I'm new to confession, and forgot the Act of Contrition in the car (I need to memorize it) so I went to confession and the priest asked me if I knew the act of contrition - I said no, and then he absolved me. So I hope this is vaild :)

Also, I believe putting yourself in the near occasion of sin repeatedly is a sin itself since you are putting yourself at risk on purpose. If you do not absolve to remove yourself from this situation, you are still sinning.

At this point, I wonder about the definition of 'near occasion of sin.' What may be near to one is not near to another, so you must use prudence to decide. For example, an alcoholic would not go to a bar with friends who will encourage him to drink, knowing he has a drinking problem, but a person who doesn't drink can do this and simply say 'no thanks' to the temptation, since they really aren't even tempted. Atleast that's how I understand it.

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Absolution is not conditional. If you forget to make an act of contrition or even forget to do the penance you are given it does not make the Confession invalid.

I understand that…it is kind of hard to explain what I am trying to say though…I guess it is in the act of contrition, you say “you firmly intend to avoid whatever leads you to sin”…but while saying it, you know you are going to subject yourself at a later time to a near occasion of sin…but all the while you firmly intend on not sinning and you have a hatred of sin…but certain circumstances may find you keep subjecting yourself to the near occasion of sin. Is that still valid?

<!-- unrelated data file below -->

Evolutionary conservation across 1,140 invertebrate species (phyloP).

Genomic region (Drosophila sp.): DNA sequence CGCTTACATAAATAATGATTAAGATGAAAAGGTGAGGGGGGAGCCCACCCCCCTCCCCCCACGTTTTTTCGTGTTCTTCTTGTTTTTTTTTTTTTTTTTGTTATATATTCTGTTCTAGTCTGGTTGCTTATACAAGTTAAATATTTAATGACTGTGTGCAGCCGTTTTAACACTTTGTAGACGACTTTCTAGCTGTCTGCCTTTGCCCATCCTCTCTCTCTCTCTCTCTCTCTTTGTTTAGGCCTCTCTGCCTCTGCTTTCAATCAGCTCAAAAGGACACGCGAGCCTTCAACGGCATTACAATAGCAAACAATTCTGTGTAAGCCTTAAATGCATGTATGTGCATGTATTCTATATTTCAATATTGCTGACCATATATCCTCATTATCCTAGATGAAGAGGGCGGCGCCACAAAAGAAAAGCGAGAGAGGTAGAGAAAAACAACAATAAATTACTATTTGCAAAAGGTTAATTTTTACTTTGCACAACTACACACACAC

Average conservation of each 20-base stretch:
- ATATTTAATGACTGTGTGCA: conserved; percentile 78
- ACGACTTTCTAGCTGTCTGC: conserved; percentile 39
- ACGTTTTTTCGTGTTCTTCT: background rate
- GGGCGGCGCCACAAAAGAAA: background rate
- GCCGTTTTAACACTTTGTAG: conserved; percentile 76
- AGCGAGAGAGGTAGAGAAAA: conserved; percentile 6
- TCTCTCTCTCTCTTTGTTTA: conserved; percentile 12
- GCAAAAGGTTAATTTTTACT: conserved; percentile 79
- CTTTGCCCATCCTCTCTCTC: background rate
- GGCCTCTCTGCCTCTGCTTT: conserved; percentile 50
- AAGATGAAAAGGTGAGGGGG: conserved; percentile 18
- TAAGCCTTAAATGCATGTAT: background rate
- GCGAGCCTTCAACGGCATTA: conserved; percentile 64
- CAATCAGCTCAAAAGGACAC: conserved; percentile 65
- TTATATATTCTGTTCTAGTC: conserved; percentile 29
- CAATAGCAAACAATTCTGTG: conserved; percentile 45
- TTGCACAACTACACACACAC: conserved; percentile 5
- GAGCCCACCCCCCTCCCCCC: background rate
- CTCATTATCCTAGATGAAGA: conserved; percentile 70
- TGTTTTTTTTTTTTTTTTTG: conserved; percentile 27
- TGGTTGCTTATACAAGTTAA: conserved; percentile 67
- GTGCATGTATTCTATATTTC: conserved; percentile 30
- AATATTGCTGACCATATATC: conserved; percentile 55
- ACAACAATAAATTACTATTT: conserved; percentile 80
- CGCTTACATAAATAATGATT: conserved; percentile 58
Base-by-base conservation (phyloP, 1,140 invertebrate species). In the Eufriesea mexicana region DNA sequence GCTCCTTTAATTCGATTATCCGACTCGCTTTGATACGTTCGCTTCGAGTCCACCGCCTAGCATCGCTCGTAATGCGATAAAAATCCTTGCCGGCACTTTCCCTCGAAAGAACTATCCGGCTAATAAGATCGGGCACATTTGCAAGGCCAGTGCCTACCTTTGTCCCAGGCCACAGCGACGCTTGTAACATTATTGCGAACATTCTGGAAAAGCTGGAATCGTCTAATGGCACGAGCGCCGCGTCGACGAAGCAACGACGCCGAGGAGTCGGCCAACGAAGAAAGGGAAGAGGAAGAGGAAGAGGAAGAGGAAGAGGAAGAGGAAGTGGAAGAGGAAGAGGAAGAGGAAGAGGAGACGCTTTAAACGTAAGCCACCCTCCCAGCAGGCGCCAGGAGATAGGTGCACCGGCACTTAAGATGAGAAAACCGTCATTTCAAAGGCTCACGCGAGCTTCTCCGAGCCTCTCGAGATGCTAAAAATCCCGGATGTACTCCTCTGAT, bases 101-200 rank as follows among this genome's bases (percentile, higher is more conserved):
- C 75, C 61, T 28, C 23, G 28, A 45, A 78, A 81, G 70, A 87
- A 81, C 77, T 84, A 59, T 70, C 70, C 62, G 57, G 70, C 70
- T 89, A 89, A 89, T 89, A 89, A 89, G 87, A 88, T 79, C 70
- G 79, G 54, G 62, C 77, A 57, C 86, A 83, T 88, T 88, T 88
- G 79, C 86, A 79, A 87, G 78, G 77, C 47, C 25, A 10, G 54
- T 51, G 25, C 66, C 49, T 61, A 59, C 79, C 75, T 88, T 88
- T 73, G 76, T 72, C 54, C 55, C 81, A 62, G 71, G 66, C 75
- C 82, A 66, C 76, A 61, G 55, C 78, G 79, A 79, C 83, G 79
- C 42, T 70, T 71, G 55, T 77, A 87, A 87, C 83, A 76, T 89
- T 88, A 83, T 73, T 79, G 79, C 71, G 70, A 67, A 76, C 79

bump up…no one???

[quote="michaeldaniels, post:4, topic:185129"]
I understand that...it is kind of hard to explain what I am trying to say though...I guess it is in the act of contrition, you say "you firmly intend to avoid whatever leads you to sin"...but while saying it, you know you are going to subject yourself at a later time to a near occasion of sin...but all the while you firmly intend on not sinning and you have a hatred of sin...but certain circumstances may find you keep subjecting yourself to the near occasion of sin. Is that still valid?

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Why would you willingly expose yourself to a near occasion of sin?